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O Magazine
2015-2017

Young Thug’s new clothes

By Ben Tuthill

Obsessing over pop music is a lot less fun now than it was five months ago. “Internet consensus” reads like a complete absurdity after the events of November 2016, but it seems –in my monolithic media bubble, at least– that the internet as a whole has given up on pop culture fervor. The stories have been big enough –the Oscars fuck-up, the Adele shout-out, Kim Kardashian’s new make-up game– but none of them have made the sticky impact of the major celebrity events of the Obama Era. Real news (if ‘real’ and ‘news’ can be part of the same cohesive phrase these days) takes up all our time – and anyway, celebrity gossip is supposed to be escapist fun. These days it just feels like real life.

Music videos often show the first signs of pop culture trends, and if the 2017 shift has leaned toward apathy then it’s well reflected in the first quarter’s crop of uninspired videos. If 2016 was the pinnacle of a century’s progress toward auto-apotheosis –where a star’s mere presence was enough to drive a spectacle and where P.R. machination and record releasing were lauded as works of art in-and-of-themselves– then 2017 is the year we realize how gross it can feel when we apply that meta-fetishization to real life. We spent our increasingly all-encompassing leisure time treating the act of being famous as cause enough for celebration, and, in America at least, we’ve been forced to swallow that medicine where it really counts. Suddenly narcissistic Machiavelli games don’t feel good anymore. Nothing feels very good at all.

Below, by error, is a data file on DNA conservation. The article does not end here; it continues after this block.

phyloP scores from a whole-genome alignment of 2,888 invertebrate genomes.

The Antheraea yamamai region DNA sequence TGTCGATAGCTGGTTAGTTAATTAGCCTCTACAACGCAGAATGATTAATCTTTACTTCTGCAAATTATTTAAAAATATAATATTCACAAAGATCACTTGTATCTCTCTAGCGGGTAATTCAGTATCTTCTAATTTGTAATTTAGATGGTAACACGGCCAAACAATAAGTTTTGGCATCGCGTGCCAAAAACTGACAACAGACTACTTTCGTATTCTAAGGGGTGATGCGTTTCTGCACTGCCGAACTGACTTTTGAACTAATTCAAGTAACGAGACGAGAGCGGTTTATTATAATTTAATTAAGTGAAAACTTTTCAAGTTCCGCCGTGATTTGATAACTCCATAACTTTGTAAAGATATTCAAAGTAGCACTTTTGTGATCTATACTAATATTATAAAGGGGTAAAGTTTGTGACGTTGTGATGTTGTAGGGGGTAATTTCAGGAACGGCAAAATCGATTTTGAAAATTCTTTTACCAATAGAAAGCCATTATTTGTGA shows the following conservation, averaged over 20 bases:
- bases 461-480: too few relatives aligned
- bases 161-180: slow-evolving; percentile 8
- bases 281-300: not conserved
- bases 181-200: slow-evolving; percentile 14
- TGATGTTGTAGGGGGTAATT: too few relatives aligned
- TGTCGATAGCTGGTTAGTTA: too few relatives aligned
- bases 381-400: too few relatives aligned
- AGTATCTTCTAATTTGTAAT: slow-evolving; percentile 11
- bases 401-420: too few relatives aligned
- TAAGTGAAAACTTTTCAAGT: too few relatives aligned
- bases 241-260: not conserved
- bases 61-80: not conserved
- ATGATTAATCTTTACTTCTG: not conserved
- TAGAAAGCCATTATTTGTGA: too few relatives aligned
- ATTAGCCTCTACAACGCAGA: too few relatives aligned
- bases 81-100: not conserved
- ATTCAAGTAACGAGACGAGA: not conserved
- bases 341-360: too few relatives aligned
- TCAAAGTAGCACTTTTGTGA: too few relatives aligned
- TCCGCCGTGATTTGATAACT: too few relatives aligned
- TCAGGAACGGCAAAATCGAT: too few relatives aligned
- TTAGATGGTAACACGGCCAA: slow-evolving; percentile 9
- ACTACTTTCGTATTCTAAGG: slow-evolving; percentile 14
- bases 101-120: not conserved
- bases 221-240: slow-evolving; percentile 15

One of the few enjoyable videos of 2017 is Ryan Staake’s clip for Young Thug’s Wyclef Jean. Staake illustrates as well as anyone the meta-misery of the opening months of the Trump era – Wyclef Jean is four joyless minutes of ‘making of’ inanity that demonstrates nothing but loathing for the artist, the viewer, and the video medium itself.

Young Thug never shows up except for five or so seconds of film that he shot of himself eating Cheetos (footage that Staake admits are the best moments of the video). The rest of the clip is a porny spectacle that aims at the vague Platonic ideal of something higher and instead watches itself fall on its face. There’s half-assed absurdism, there’s an attempt at politics, there’s a 4-chan-y comparison of two models sharing a hot dog to the climactic scene of Requiem for a Dream. None of it is fun, none of it is nice, none of it resembles joy. We’ve come a long way from Summertime.

Meta videos aren’t a new phenomenon, and their meta-ness is hardly fodder for insightful commentary. There are meta-videos as love notes, meta-videos as distancing, meta-videos that praise the making of the video itself. Most often, meta-videos serve to deepen the deification of the celebrity. They promise a behind-the-scenes “real look” at an artist that really serves to cement, not undercut, the artist’s mythos. What sets Wyclef Jean apart, then, is it’s complete self-loathing. It refuses to vaunt the director, the video, or the artist itself – it just hates all of it. Staake hates Young Thug, Thug’s label, his own production company, even the song itself. Young Thug would appear to feel the same way. This might be the most thoroughly spiteful work of a popular art since the end of the KLF.